How do sensory deprivation chambers work? — Charles, Mildmay, Canada
The basic idea behind a sensory deprivation chamber is to eliminate as much sensory information as possible. It is easy to eliminate visual information by creating complete darkness. From there everything else assumes the participant’s cooperation. For example, with sufficient insulation and sound-proofing, it is possible to eliminate all outside sound. Music studios do this all the time. But the person inside the chamber can easily create sound with voice or movement. Smell and taste are similar.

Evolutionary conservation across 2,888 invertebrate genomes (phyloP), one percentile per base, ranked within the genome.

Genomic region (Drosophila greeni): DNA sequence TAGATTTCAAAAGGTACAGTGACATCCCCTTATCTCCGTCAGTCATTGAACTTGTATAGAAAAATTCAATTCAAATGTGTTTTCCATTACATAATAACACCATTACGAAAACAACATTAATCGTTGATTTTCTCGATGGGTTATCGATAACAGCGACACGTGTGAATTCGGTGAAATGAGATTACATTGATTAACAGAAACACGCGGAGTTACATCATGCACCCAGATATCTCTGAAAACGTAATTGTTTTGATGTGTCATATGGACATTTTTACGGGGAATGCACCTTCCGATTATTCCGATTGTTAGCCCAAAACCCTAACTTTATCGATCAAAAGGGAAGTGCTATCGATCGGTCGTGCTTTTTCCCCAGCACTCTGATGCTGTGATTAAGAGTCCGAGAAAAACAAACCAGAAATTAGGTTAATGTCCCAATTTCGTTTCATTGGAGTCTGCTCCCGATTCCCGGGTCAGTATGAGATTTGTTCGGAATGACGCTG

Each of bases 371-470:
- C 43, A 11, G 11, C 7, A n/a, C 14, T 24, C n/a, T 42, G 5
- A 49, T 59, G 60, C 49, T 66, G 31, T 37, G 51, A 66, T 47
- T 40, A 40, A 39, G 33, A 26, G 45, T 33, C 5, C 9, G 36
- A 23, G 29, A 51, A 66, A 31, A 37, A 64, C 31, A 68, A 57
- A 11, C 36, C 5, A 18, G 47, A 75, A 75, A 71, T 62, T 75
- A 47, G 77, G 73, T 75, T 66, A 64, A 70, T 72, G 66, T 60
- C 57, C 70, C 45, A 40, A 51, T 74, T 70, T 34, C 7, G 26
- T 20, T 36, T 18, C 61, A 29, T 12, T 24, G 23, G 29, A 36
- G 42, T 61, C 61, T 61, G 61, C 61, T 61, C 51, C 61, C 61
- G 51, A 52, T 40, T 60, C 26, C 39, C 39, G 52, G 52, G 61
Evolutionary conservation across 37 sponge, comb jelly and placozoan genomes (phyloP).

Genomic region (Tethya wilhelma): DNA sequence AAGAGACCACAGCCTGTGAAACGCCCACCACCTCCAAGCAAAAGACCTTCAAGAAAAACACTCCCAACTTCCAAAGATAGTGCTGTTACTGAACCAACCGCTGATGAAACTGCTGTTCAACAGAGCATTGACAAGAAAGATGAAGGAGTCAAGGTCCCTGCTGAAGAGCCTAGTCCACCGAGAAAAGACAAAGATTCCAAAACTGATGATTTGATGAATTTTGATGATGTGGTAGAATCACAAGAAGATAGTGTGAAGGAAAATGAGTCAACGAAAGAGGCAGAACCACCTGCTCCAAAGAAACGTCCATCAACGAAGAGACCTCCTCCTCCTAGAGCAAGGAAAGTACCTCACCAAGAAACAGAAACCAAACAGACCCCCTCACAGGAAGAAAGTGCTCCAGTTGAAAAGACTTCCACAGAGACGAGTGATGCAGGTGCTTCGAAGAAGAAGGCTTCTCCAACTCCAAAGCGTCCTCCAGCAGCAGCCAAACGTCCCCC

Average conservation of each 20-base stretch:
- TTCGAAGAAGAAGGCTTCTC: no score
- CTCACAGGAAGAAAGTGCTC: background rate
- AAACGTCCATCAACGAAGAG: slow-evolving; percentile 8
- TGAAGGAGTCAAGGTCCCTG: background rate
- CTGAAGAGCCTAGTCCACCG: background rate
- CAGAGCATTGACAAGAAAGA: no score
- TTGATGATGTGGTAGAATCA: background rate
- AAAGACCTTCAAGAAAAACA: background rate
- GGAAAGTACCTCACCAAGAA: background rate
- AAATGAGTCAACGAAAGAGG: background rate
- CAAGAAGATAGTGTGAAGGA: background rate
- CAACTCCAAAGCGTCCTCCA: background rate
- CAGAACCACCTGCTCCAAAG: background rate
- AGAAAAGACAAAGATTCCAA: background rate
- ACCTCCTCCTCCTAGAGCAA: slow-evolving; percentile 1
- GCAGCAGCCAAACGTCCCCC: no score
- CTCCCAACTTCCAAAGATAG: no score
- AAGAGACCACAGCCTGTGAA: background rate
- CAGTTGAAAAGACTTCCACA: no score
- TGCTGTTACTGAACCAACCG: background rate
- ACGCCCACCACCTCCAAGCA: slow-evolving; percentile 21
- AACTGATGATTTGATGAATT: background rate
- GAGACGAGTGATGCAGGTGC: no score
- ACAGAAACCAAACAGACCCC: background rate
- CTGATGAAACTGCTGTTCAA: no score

Eliminating the sense of touch is nearly impossible, but is usually attempted by floating in near-body-heat water. The following video shows a typical flotation tank:
Closing the door of a chamber like this eliminates light and sound. This is about as close as a person can get to total sensory deprivation on Earth.
In the following video you can see why the salt is added to the water. It reduces the risk of drowning by making the water heavier and therefore causing the person to float higher:
As described in this video, most people have a problem with sensory deprivation (even at the level of just sight and sound) when the depreivation is not voluntary and when they are forced to endure it for extended periods of time.